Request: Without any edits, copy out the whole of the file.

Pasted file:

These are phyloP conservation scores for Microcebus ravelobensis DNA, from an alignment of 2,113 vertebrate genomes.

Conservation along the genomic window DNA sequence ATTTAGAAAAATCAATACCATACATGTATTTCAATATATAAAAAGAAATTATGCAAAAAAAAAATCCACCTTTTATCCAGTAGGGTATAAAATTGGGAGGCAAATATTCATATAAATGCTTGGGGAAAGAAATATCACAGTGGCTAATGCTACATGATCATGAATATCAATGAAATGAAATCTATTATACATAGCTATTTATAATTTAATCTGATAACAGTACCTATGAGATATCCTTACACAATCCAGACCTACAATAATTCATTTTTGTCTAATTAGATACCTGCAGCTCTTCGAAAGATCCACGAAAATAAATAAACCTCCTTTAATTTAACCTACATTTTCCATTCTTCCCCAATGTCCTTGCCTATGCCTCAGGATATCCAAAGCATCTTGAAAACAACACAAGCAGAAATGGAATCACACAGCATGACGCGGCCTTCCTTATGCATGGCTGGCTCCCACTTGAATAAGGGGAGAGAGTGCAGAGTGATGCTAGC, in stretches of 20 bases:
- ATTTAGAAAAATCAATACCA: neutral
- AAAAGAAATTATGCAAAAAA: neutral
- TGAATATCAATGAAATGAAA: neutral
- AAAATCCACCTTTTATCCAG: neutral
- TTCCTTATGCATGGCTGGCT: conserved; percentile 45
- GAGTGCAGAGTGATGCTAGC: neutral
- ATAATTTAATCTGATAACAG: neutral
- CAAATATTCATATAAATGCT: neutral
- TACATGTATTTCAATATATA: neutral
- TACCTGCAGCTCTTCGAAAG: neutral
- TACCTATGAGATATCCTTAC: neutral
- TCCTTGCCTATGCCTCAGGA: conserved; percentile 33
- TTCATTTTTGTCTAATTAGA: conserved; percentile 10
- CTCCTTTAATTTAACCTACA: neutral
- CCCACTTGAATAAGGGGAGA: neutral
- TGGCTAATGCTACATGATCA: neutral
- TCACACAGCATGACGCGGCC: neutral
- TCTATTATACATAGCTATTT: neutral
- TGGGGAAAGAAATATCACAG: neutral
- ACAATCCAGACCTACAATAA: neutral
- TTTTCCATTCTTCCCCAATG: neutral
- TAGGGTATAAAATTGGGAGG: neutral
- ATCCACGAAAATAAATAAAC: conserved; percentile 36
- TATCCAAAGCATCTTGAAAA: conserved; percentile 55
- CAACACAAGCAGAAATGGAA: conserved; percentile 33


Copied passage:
These are phyloP conservation scores for Microcebus ravelobensis DNA, from an alignment of 2,113 vertebrate genomes.

Conservation along the genomic window DNA sequence ATTTAGAAAAATCAATACCATACATGTATTTCAATATATAAAAAGAAATTATGCAAAAAAAAAATCCACCTTTTATCCAGTAGGGTATAAAATTGGGAGGCAAATATTCATATAAATGCTTGGGGAAAGAAATATCACAGTGGCTAATGCTACATGATCATGAATATCAATGAAATGAAATCTATTATACATAGCTATTTATAATTTAATCTGATAACAGTACCTATGAGATATCCTTACACAATCCAGACCTACAATAATTCATTTTTGTCTAATTAGATACCTGCAGCTCTTCGAAAGATCCACGAAAATAAATAAACCTCCTTTAATTTAACCTACATTTTCCATTCTTCCCCAATGTCCTTGCCTATGCCTCAGGATATCCAAAGCATCTTGAAAACAACACAAGCAGAAATGGAATCACACAGCATGACGCGGCCTTCCTTATGCATGGCTGGCTCCCACTTGAATAAGGGGAGAGAGTGCAGAGTGATGCTAGC, in stretches of 20 bases:
- ATTTAGAAAAATCAATACCA: neutral
- AAAAGAAATTATGCAAAAAA: neutral
- TGAATATCAATGAAATGAAA: neutral
- AAAATCCACCTTTTATCCAG: neutral
- TTCCTTATGCATGGCTGGCT: conserved; percentile 45
- GAGTGCAGAGTGATGCTAGC: neutral
- ATAATTTAATCTGATAACAG: neutral
- CAAATATTCATATAAATGCT: neutral
- TACATGTATTTCAATATATA: neutral
- TACCTGCAGCTCTTCGAAAG: neutral
- TACCTATGAGATATCCTTAC: neutral
- TCCTTGCCTATGCCTCAGGA: conserved; percentile 33
- TTCATTTTTGTCTAATTAGA: conserved; percentile 10
- CTCCTTTAATTTAACCTACA: neutral
- CCCACTTGAATAAGGGGAGA: neutral
- TGGCTAATGCTACATGATCA: neutral
- TCACACAGCATGACGCGGCC: neutral
- TCTATTATACATAGCTATTT: neutral
- TGGGGAAAGAAATATCACAG: neutral
- ACAATCCAGACCTACAATAA: neutral
- TTTTCCATTCTTCCCCAATG: neutral
- TAGGGTATAAAATTGGGAGG: neutral
- ATCCACGAAAATAAATAAAC: conserved; percentile 36
- TATCCAAAGCATCTTGAAAA: conserved; percentile 55
- CAACACAAGCAGAAATGGAA: conserved; percentile 33